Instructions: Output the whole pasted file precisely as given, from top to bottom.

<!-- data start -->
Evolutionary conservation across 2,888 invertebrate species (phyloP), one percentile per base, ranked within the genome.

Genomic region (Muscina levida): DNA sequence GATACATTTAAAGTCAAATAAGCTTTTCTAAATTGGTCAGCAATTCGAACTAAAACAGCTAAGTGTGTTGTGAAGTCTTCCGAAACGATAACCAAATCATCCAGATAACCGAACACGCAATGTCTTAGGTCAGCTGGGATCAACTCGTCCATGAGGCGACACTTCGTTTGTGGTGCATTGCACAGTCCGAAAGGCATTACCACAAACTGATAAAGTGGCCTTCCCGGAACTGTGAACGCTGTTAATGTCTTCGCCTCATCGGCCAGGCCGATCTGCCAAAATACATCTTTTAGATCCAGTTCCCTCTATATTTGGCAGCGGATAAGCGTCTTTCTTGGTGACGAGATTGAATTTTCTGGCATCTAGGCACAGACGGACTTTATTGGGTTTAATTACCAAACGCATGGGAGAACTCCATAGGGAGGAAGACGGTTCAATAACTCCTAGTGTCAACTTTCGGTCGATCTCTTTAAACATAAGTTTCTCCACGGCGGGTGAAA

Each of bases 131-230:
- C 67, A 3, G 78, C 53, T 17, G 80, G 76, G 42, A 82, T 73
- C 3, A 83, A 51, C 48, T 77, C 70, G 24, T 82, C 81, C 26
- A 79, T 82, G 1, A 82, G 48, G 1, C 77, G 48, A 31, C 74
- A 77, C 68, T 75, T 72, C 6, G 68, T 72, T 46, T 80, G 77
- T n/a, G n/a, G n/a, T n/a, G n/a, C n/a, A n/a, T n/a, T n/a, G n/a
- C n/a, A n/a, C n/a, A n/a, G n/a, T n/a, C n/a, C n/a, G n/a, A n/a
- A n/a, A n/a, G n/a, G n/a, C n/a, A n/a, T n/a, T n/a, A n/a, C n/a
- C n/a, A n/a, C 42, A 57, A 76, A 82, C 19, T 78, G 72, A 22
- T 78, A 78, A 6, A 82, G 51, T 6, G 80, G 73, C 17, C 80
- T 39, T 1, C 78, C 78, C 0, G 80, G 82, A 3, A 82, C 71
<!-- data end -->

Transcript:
Evolutionary conservation across 2,888 invertebrate species (phyloP), one percentile per base, ranked within the genome.

Genomic region (Muscina levida): DNA sequence GATACATTTAAAGTCAAATAAGCTTTTCTAAATTGGTCAGCAATTCGAACTAAAACAGCTAAGTGTGTTGTGAAGTCTTCCGAAACGATAACCAAATCATCCAGATAACCGAACACGCAATGTCTTAGGTCAGCTGGGATCAACTCGTCCATGAGGCGACACTTCGTTTGTGGTGCATTGCACAGTCCGAAAGGCATTACCACAAACTGATAAAGTGGCCTTCCCGGAACTGTGAACGCTGTTAATGTCTTCGCCTCATCGGCCAGGCCGATCTGCCAAAATACATCTTTTAGATCCAGTTCCCTCTATATTTGGCAGCGGATAAGCGTCTTTCTTGGTGACGAGATTGAATTTTCTGGCATCTAGGCACAGACGGACTTTATTGGGTTTAATTACCAAACGCATGGGAGAACTCCATAGGGAGGAAGACGGTTCAATAACTCCTAGTGTCAACTTTCGGTCGATCTCTTTAAACATAAGTTTCTCCACGGCGGGTGAAA

Each of bases 131-230:
- C 67, A 3, G 78, C 53, T 17, G 80, G 76, G 42, A 82, T 73
- C 3, A 83, A 51, C 48, T 77, C 70, G 24, T 82, C 81, C 26
- A 79, T 82, G 1, A 82, G 48, G 1, C 77, G 48, A 31, C 74
- A 77, C 68, T 75, T 72, C 6, G 68, T 72, T 46, T 80, G 77
- T n/a, G n/a, G n/a, T n/a, G n/a, C n/a, A n/a, T n/a, T n/a, G n/a
- C n/a, A n/a, C n/a, A n/a, G n/a, T n/a, C n/a, C n/a, G n/a, A n/a
- A n/a, A n/a, G n/a, G n/a, C n/a, A n/a, T n/a, T n/a, A n/a, C n/a
- C n/a, A n/a, C 42, A 57, A 76, A 82, C 19, T 78, G 72, A 22
- T 78, A 78, A 6, A 82, G 51, T 6, G 80, G 73, C 17, C 80
- T 39, T 1, C 78, C 78, C 0, G 80, G 82, A 3, A 82, C 71